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Dylan Jones at the Circle Club

Philip Hamer talks to the GQ editor about the evolution of men's magazines, and picks up some style tips along the way

Published on September 23rd 2008.


Dylan Jones at the Circle Club

Under the editorship of Dylan Jones, the men’s style magazine British GQ has become essential reading. Not only has Jones utterly transformed the magazine since replacing James Brown in 1999; he has changed forever the men's magazine market by deserting the tits, booze and action formula that Brown pioneered with Loaded magazine.

“That titillation approach to editorship had reached its end and readers were setting their sights higher. Anyway, blokes could get sex and sleaze on the internet,” Jones says.

So instead of imitating Brown as so many did with eventually catastrophic effects on circulation, he offered his readers a brew of the thoughtful and the literate, producing a magazine that he would enjoy as a reader. Recent figures reveal that 128,000 readers each month have responded to Jones’ approach.

“I was led by my gut as all good editors should be. In this respect I think of the famous Henry Ford dictum about his enthusiasm for the car and not allowing the sceptics to win who just wanted faster horses. I was also able to hire very good journalists who could deliver, over the past 10 years, the sort of magazine I wanted.”

The current bumper October issue reveals the secret of the magazine’s success under Jones’ editorship. A profile of the great twentieth-century writer Evelyn Waugh, whose novel Brideshead Revisited has just been filmed, appears along with a preview of Dexter Filkins’s The Forever War, a remarkable book of reportage on the wars in Iraq and Afghanistan. There's also an interview with Helen Mirren by former Mirror editor Piers Morgan. Mirren talks about her coke use and her views on rape in perhaps her most candid ever interview.

These high profile interviews, usually with politicians and conducted by Morgan, are a real hallmark of Jones’ editorship. They have often become news stories in their own right, such as Lib Dem leader Nick Clegg’s discussion of his sex life.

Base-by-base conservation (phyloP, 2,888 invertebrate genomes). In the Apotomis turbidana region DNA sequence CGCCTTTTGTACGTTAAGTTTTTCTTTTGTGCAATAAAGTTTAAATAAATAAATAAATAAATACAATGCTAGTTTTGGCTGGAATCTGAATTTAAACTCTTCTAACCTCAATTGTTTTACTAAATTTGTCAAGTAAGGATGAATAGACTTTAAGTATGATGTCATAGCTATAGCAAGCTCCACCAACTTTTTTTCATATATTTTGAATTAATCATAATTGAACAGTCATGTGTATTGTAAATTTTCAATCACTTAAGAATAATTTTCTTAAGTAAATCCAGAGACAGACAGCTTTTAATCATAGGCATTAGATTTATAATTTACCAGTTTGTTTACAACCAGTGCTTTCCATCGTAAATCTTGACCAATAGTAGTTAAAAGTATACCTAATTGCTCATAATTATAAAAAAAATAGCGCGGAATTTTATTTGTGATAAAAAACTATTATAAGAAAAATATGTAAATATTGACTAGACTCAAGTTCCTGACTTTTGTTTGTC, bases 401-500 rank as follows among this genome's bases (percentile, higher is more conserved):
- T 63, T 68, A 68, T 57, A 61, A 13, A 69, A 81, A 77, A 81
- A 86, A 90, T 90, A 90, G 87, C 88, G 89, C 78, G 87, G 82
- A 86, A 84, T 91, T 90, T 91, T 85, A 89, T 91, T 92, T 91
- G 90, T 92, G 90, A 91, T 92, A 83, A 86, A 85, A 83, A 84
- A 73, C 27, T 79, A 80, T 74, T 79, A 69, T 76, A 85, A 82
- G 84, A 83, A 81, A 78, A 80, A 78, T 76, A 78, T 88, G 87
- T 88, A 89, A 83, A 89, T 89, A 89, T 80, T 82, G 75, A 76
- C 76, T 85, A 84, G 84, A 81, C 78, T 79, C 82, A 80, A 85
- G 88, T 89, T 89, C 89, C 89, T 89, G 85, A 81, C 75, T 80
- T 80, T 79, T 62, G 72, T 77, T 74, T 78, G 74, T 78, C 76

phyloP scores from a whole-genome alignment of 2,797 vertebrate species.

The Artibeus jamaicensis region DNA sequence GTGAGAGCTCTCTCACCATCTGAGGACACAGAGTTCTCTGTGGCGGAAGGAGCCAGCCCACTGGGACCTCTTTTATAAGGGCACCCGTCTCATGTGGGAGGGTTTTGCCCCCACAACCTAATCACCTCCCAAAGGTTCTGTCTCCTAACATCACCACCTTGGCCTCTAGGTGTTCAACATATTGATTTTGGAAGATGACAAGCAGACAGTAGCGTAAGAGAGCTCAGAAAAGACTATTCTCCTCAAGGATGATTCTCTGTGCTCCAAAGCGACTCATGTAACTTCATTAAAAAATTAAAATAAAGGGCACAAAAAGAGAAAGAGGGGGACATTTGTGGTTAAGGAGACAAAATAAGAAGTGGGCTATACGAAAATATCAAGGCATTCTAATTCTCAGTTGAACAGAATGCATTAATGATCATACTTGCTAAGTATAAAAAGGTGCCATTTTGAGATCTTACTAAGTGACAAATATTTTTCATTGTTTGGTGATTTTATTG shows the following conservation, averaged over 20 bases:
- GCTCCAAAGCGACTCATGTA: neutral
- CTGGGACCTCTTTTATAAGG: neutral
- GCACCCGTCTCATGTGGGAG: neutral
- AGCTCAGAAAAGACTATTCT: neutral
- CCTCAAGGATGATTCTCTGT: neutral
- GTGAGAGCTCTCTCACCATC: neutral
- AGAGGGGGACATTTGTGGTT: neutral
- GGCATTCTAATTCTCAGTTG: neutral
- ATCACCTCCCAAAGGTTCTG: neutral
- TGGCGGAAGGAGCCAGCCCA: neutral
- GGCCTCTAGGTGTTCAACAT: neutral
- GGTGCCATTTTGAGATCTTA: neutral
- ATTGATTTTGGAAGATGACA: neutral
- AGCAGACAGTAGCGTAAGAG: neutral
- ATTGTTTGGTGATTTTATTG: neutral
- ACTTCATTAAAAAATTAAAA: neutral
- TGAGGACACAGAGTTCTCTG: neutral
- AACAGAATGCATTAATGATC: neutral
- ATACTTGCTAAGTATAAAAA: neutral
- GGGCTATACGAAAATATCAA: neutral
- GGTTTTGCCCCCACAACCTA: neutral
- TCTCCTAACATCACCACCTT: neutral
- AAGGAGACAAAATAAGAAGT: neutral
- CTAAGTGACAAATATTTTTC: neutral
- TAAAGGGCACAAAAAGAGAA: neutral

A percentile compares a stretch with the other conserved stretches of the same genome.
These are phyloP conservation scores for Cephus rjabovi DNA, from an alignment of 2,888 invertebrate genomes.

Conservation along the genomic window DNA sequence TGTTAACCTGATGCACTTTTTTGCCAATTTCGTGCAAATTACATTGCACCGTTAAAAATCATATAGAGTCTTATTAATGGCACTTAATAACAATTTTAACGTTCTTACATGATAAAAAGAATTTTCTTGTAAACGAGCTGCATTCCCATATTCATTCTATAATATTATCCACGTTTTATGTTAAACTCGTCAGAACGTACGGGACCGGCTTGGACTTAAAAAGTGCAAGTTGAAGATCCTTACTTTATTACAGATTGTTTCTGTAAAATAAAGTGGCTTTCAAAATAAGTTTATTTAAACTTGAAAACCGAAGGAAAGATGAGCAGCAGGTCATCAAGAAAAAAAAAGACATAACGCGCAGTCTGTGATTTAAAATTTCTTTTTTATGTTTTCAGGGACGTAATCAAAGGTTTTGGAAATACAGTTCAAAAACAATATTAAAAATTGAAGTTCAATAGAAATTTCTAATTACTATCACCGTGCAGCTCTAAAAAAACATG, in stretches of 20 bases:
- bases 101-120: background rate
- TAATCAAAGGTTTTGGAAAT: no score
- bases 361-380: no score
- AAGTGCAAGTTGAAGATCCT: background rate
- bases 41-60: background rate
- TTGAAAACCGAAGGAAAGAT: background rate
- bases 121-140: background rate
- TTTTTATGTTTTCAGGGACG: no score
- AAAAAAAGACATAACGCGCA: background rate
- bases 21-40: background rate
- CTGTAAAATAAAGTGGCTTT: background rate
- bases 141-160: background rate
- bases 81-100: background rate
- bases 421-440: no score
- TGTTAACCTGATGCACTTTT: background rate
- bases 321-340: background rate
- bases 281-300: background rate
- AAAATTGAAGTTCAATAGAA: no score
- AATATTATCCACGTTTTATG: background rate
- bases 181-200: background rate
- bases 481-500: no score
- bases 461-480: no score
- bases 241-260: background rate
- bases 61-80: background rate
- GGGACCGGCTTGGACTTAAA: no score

“Piers does these interviews with great skill,” says Jones. “He doesn’t set out to look for controversy and I think his warm approach disarms his subjects and they say things they would not to a more aggressive interviewer.”

Interspersed throughout the magazine are profiles of this year’s recipients of the GQ’s Men of the Year awards, another of Jones’ successful innovations. Needless to say there are several articles on autumn fashion: “We must never forget that we are also a consumer magazine,” he reminds me.

I ask how he thinks the current economic turbulence will affect the luxury magazine market.

“No idea but under no circumstances must we panic,” Jones says. “It’s never been easier to start a magazine. It’s maintaining its readership that’s more problematic. It’s no accident that apart from GQ, Men's Health is the other really successful magazine.”

He bemoans the failure of Manchester's City Life magazine, which was closed by the Guardian Media Group in 2005. “It gave many good journalists their chance,” he says. “I wrote for that a couple of times.”

As editor of GQ, Jones has been recognised for giving his readers a compulsive blend of the serious and the cutting edge, winning the British Society of Magazine Editors Editor of the Year award a remarkable four times.